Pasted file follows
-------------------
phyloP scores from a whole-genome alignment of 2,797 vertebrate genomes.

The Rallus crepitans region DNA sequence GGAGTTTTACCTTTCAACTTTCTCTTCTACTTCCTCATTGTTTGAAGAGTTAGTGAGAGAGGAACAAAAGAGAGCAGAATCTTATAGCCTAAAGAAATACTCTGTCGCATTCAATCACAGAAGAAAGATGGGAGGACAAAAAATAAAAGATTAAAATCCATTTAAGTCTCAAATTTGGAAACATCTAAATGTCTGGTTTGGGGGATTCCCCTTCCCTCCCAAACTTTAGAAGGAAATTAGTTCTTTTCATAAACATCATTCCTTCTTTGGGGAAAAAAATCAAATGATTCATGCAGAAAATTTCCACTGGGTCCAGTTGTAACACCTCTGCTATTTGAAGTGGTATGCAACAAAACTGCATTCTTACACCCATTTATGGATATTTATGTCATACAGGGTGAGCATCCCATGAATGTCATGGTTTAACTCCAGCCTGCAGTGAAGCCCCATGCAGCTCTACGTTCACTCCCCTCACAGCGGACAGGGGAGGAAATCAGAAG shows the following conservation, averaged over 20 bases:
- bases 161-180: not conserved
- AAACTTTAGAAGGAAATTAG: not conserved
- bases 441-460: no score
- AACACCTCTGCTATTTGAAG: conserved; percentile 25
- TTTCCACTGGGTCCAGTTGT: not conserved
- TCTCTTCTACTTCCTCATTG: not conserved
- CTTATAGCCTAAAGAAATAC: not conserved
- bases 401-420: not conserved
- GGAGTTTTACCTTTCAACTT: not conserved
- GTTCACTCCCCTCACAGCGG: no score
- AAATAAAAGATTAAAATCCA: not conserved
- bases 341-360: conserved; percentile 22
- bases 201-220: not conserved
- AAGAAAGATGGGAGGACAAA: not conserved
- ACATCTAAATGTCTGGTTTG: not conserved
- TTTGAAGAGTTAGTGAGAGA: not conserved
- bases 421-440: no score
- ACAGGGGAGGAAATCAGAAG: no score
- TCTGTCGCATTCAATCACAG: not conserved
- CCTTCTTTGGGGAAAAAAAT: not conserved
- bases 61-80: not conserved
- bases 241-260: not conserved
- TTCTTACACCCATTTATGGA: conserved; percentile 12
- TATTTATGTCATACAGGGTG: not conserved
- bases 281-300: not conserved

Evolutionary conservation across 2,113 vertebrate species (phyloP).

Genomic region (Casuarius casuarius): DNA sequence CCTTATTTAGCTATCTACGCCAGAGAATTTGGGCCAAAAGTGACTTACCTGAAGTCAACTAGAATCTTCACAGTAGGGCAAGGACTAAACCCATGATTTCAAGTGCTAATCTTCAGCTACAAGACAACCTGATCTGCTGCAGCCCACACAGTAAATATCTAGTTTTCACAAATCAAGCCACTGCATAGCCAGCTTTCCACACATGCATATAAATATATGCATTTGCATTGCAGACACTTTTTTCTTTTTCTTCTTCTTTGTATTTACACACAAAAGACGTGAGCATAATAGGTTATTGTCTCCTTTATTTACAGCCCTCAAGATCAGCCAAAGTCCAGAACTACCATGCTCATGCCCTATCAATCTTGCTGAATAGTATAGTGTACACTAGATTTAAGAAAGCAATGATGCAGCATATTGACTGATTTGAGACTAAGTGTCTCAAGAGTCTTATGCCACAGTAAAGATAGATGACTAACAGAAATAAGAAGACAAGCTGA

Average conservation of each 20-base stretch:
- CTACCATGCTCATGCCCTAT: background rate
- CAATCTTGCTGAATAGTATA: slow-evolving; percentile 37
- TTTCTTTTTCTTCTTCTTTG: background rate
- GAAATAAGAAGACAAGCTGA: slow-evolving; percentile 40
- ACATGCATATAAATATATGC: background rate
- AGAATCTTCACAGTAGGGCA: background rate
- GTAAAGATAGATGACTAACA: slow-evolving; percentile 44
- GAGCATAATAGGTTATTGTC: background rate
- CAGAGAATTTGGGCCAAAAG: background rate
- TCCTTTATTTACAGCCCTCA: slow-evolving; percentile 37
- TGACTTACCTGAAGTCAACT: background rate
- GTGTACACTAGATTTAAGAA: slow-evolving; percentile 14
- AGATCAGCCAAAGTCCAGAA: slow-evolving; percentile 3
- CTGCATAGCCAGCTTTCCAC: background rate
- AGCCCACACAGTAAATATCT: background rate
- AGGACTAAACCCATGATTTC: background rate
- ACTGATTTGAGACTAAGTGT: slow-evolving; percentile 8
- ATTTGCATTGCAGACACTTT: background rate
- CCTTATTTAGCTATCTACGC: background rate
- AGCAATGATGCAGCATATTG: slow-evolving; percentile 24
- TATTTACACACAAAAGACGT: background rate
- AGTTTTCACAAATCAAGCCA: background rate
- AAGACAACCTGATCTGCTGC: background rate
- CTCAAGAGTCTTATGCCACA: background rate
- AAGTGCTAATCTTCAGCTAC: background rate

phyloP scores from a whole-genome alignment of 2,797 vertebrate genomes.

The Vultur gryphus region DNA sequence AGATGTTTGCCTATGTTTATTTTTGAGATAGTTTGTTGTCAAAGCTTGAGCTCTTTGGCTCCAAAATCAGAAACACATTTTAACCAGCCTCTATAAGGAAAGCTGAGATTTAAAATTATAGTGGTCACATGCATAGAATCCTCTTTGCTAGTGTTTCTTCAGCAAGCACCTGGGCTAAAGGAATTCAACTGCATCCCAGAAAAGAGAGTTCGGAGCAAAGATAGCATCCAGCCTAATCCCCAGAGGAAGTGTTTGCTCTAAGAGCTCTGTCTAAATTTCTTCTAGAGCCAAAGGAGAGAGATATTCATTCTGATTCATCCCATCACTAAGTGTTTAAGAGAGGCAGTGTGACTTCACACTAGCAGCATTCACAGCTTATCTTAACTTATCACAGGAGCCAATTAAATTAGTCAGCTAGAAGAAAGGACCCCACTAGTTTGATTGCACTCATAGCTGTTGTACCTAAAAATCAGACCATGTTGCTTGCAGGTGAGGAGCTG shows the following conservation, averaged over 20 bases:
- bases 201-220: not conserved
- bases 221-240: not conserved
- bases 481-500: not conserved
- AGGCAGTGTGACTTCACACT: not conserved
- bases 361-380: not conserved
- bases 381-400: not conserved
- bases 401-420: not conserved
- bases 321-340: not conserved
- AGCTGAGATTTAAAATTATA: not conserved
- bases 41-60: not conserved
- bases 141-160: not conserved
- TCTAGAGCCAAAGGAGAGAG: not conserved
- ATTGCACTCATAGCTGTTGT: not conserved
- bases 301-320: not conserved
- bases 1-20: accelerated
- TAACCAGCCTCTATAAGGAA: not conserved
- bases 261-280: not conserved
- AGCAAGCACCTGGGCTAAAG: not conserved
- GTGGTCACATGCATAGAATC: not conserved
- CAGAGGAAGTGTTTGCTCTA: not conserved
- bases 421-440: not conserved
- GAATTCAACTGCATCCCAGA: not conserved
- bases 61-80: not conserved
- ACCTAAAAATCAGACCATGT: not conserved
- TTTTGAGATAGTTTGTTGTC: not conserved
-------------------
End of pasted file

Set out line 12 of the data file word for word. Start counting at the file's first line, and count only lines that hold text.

- GTTCACTCCCCTCACAGCGG: no score